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Glossary of Some Foreign-Language Terms in Entomology

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A Glossary of Some Foreign-Language Terms in Entomology by Ruth, O. Ericson
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Translating scientific papers from foreign languages into English requires more than finding English equivalents in a dictionary. Sometimes the foreign words do not appear in the foreign-language dictionary or the equivalents cited for them are unsuitable. At other times the choice of equivalents is so wide that proper selection of the preferred English term is difficult. Dictionaries seldom make shades of meaning clear; they can usually be gleaned only from the context of the paper itself, from illustrations accompanying it, from a knowledge of the insect concerned, or by consulting European entomologists familiar with the common words in technical use. In older papers on entomology European writers used Latin technical terms in describing the parts of an insect's body, as American entomologists still do. But in the 1930's many European writers began to replace such technical terms by words from the common speech. Instead of the Latin, and hence universal, "abdomen," some German writers first adopted "Bauch" for the third section of an insect body. Since this word means abdomen or venter in man, it was not precise enough to designate the abdomen in insects. Therefore "Hinterleib" [= hinder part of the body] is now more generally used for abdomen; whereas "Bauch" is employed to mean the venter or sternum of the abdomen in insects, in more recent literature. These common words tend to be used loosely and inconsistently. Of two Russian collaborators in papers on grasshoppers, for instance, one uses a different Russian word for the sternum and the thorax, but the other uses the same Russian word for both. Many of these terms are not the ones preferred by European specialists in entomology.Many were incorrectly used by amateurs, or by entomologists writing in a language other than their own. Hence the terms appearing in this Glossary are not necessarily the ones used by the best writers, but the equivalents given for them were found to be those best suited for the purpose of a given translation. Miss Ericson had completed the manuscript for this glossary, but had no opportunity to review the proofs, at the time of her death on October 9, 1961.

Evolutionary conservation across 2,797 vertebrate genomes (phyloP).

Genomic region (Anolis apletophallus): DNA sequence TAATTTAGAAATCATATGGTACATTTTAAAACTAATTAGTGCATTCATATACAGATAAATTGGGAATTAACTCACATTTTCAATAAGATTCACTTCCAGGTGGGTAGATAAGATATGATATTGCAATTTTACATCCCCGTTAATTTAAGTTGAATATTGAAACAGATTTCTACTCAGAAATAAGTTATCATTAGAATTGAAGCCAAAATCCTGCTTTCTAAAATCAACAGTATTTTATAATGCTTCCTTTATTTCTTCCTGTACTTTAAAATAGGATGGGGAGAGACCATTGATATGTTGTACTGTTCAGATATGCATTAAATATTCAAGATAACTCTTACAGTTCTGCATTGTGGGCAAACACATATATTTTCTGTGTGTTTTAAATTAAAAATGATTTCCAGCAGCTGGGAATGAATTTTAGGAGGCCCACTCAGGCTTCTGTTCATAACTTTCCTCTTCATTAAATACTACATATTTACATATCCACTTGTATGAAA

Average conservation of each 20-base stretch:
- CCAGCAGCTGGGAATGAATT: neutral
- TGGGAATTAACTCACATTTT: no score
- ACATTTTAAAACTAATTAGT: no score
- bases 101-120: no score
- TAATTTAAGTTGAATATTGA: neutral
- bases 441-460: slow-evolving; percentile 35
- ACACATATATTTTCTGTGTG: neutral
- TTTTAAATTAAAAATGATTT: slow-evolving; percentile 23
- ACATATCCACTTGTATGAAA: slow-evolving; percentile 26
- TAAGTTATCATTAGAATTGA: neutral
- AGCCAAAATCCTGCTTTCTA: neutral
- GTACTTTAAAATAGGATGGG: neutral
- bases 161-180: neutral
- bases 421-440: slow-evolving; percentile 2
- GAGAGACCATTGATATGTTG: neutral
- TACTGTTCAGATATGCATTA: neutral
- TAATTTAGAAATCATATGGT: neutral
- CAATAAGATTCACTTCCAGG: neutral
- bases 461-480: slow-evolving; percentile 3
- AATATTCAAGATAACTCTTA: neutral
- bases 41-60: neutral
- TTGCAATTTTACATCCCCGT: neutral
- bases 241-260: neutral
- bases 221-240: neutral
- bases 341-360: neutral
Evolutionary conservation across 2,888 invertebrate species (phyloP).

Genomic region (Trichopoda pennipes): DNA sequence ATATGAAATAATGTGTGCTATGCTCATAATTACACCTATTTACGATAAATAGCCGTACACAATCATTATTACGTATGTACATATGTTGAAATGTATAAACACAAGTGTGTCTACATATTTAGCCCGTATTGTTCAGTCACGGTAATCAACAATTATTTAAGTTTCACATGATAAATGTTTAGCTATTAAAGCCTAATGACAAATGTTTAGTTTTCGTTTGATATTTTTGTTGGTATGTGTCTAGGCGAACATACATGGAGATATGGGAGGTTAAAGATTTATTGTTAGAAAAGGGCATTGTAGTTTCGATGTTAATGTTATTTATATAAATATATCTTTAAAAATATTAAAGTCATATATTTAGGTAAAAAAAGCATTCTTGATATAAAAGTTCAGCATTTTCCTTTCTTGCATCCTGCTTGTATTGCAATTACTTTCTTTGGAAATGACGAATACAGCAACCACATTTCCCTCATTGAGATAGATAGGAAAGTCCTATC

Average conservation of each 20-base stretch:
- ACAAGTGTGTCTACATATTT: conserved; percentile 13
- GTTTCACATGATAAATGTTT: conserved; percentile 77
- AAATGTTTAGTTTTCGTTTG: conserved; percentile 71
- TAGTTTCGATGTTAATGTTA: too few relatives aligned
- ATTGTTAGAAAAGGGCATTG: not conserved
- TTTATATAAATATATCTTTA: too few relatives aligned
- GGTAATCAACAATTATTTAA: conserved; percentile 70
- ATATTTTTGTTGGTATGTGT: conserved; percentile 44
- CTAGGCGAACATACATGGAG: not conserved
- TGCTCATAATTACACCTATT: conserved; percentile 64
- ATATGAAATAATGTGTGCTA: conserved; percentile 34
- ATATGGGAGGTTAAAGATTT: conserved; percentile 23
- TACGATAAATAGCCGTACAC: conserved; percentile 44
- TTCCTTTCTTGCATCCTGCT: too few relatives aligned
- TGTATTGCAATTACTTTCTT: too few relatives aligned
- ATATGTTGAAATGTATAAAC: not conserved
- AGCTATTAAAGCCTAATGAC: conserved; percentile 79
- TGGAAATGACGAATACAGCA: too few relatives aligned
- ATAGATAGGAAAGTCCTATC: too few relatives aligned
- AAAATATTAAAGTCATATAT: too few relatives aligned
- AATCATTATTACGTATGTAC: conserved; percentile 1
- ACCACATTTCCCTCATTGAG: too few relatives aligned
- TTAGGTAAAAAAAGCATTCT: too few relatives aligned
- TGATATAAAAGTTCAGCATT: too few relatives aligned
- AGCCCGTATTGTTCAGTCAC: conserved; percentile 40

Release date NZ
October 1st, 2004
Country of Publication
United States
University Press of the Pacific
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